Buhari’s Ministers Without PortfolioFeatured Contributors/Columnists, Latest News, Prof.R.A Ipinyomi Tuesday, November 10th, 2015
By Prof. R. A. Ipinyomi, University of Ilorin, Nigeria
BALTIMORE, MD (AFRICAN EXAMINER) – By definition a minister without portfolio is either a minister appointed by government with no specifically defined responsibilities or a minister who does not head a particular ministry. President Buhari got the Nigeria Senate’s approval for all the 36 ministerial nominees he had sent. Immediately after the approval President Buhari was quoted now saying that some of his ministers might have no portfolio; at this stage we are to assume that they will have no ministries to head but will be bench warmers in his cabinet anyway. In political arena countries that are ruled by coalition governments or countries whose cabinets are decision-making authorities may have ministers without portfolio. In such cases a minister without portfolio, while he or she may not head any particular office or ministry, does have the right to cast a vote in cabinet decisions. In some countries where the executive branch is not composed of a coalition of parties and, more often, in countries with purely presidential systems of government, such as we are attempting to have in Nigeria, the position of minister without portfolio could be referred to as minister of State, assistant minister, deputy minister, etc. But any minister with specified duty is not a minister without portfolio even when they head no ministries. Here we think that President Buhari is referring to heading or not heading a ministry, rather than having or not having a defined daily routine.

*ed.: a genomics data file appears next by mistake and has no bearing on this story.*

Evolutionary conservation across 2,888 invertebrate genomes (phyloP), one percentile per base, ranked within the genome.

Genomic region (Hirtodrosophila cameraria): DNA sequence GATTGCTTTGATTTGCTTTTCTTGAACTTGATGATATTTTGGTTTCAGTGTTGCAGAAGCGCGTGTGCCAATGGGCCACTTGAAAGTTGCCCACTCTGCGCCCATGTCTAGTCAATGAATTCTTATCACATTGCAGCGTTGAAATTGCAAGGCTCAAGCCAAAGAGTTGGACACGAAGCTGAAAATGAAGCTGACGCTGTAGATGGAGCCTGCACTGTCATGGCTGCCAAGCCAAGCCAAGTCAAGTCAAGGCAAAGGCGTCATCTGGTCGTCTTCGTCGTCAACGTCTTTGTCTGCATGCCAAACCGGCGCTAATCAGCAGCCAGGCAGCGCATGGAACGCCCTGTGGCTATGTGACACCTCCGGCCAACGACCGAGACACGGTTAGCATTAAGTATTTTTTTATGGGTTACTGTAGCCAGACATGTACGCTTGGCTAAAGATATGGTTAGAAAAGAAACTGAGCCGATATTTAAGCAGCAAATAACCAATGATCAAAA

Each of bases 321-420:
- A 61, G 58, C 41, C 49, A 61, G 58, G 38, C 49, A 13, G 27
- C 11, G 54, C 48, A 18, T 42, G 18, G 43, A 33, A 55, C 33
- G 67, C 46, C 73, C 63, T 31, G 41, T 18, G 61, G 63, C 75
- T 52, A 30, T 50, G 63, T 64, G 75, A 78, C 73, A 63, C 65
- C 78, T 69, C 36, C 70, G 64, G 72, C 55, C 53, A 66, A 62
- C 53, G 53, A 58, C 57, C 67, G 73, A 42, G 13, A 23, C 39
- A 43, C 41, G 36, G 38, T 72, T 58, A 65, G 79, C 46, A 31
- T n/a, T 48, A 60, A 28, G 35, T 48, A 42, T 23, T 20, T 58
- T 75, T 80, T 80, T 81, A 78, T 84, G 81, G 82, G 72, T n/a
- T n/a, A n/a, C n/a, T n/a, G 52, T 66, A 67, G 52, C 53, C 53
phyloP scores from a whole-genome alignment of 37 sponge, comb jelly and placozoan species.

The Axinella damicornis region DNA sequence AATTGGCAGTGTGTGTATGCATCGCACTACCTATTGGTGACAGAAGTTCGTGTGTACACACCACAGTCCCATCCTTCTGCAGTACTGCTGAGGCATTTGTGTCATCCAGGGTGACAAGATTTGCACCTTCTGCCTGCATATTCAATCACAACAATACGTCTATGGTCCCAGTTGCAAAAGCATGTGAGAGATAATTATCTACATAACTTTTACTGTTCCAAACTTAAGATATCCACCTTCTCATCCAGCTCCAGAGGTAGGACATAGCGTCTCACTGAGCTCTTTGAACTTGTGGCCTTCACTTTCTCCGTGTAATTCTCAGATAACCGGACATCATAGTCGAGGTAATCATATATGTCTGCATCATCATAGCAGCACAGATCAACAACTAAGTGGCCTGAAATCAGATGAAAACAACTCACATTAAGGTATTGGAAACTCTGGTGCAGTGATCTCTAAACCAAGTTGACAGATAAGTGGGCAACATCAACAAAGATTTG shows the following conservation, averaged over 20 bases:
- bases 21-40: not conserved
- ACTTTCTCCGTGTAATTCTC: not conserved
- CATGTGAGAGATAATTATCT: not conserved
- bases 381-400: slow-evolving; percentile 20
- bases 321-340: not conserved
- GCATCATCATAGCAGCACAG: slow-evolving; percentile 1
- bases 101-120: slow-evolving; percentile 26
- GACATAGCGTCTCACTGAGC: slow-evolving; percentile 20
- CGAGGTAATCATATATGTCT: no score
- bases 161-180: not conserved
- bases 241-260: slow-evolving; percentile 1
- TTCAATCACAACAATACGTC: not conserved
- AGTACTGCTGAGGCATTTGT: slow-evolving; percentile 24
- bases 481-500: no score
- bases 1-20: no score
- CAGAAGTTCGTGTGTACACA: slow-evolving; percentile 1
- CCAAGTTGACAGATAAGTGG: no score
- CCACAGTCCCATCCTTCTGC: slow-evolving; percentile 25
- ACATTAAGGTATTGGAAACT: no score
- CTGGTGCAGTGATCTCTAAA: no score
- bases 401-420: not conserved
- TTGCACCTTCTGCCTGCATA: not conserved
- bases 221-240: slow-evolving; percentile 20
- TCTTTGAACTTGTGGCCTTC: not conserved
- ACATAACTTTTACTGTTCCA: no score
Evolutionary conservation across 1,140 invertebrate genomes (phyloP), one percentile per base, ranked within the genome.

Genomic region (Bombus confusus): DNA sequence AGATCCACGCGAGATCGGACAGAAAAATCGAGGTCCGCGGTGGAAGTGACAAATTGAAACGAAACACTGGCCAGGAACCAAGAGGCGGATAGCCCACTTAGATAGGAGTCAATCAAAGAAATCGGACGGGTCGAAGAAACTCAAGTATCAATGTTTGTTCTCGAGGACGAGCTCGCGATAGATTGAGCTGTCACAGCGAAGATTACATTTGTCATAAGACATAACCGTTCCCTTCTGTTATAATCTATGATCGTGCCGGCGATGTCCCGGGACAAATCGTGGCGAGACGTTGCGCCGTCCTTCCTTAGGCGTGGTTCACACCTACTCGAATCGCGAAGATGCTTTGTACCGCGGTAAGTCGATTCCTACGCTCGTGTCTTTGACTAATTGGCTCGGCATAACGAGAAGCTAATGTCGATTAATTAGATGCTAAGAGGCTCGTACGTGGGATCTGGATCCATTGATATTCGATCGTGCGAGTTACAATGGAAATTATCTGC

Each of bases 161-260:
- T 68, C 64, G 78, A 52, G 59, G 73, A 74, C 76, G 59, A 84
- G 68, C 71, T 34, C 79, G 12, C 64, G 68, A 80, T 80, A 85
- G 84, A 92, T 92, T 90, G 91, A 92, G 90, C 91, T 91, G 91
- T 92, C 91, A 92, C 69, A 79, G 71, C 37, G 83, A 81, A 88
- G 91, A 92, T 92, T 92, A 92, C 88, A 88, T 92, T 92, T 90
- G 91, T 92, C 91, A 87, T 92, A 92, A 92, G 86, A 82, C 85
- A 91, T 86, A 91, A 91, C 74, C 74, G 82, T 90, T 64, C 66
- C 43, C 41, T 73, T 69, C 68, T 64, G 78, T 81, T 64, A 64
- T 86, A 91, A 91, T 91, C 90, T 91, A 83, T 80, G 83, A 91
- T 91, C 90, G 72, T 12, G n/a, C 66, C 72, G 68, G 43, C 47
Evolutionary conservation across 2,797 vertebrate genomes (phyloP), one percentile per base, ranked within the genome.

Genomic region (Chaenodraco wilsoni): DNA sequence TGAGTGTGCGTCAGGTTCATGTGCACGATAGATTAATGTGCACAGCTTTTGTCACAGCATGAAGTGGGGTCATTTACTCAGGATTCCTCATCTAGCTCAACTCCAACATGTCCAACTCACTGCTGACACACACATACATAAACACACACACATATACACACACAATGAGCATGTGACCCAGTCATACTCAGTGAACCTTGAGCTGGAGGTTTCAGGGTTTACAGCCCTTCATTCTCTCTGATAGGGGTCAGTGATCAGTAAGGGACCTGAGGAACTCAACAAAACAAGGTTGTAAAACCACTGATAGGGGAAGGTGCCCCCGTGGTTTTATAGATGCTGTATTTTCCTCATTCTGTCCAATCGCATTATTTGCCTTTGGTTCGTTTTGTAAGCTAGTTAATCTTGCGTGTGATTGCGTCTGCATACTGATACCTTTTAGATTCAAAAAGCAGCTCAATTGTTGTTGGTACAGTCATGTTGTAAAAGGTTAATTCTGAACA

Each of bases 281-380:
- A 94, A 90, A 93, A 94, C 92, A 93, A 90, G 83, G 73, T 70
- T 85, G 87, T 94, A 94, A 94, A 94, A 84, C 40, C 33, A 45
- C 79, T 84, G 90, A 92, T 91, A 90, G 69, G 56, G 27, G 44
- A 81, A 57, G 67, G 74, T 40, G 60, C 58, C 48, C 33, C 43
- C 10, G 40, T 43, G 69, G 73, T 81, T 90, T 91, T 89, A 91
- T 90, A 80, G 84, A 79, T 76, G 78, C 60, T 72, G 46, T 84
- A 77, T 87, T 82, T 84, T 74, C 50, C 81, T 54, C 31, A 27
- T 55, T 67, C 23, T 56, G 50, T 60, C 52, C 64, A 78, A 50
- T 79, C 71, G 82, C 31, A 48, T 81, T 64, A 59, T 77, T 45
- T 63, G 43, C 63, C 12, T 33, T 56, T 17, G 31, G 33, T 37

This decision of the president of Nigeria coincides with his “change” slogan and when the nation‘s resources are dwindling. When Jonathan was president oil sold for $120 United States dollar whereas it’s current market price is hovering around $48 whilst the production price of the same commodity per barrel remains close to $50. Nigeria is facing a challenge of actual losses from its oil industry, with or without its controversial subsidy. The President has several alternatives in all his appointments especially when the revenue is also a challenge. The Nigeria constitution makes it mandatory for each of the 36 States to be represented by at least a minister in the Federal cabinet. Our lawyers should also explain if the FCT Abuja has a status to produce a state minister in the spirit of the constitution. The first alternative for the president is cutting his cloth according to the amount of clothing. The other alternative is appointing as many ministers as can increase the internally revenue generation for him. But the president is not an economist nor a usual politician but one who is tagging his success as “number of people out of the poverty line”. The minister’s job is to lift people out of the poverty circle. Other indices could have been used to measure success like fixing infrastructure, building the failing institutions (because of boko haram the armed forces are being fixed for the wrong reasons), ensuring the democratic culture is deepened, building on general vulue system, increasing the revenue base, etc.
Perhaps we need to remind both the president and his ministers that Nigeria society is passing through a period we are describing as disconnected, producing lost generations of youths, lack of adequate moral value system. The indices of the period are unemployment, insurgency, disconnect education and work place expectations, poor infrastructure and broken down institutions, low pay